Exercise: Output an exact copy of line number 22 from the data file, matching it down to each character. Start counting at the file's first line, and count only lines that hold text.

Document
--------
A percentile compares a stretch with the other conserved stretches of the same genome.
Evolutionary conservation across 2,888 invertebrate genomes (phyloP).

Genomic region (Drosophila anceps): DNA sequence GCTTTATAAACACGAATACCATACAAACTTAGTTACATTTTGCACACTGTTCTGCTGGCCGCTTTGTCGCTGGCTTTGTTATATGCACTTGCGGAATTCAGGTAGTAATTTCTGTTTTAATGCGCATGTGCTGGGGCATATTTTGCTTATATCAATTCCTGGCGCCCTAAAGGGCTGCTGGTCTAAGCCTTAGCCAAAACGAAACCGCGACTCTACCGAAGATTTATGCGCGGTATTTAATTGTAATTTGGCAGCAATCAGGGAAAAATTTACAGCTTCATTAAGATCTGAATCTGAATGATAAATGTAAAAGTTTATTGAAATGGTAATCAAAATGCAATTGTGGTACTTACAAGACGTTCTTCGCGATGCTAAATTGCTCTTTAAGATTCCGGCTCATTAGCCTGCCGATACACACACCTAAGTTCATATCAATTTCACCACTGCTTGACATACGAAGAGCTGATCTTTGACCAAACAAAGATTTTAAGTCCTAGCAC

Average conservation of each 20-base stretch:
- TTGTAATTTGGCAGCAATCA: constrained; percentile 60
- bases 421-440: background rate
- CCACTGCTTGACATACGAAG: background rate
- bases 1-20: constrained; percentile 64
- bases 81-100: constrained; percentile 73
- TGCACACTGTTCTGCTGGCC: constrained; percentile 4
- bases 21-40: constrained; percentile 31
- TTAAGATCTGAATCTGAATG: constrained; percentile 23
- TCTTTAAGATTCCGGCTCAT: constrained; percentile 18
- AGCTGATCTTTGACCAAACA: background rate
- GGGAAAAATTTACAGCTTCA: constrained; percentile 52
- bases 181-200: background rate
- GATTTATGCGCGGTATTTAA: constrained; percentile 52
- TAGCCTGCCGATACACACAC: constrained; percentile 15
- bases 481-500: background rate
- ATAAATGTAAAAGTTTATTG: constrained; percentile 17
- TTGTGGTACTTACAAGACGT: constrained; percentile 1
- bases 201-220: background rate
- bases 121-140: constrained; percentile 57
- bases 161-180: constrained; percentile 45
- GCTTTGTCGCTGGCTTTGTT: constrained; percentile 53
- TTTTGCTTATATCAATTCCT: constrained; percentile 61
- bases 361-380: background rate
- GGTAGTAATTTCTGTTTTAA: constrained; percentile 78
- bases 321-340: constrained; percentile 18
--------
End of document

- bases 201-220: background rate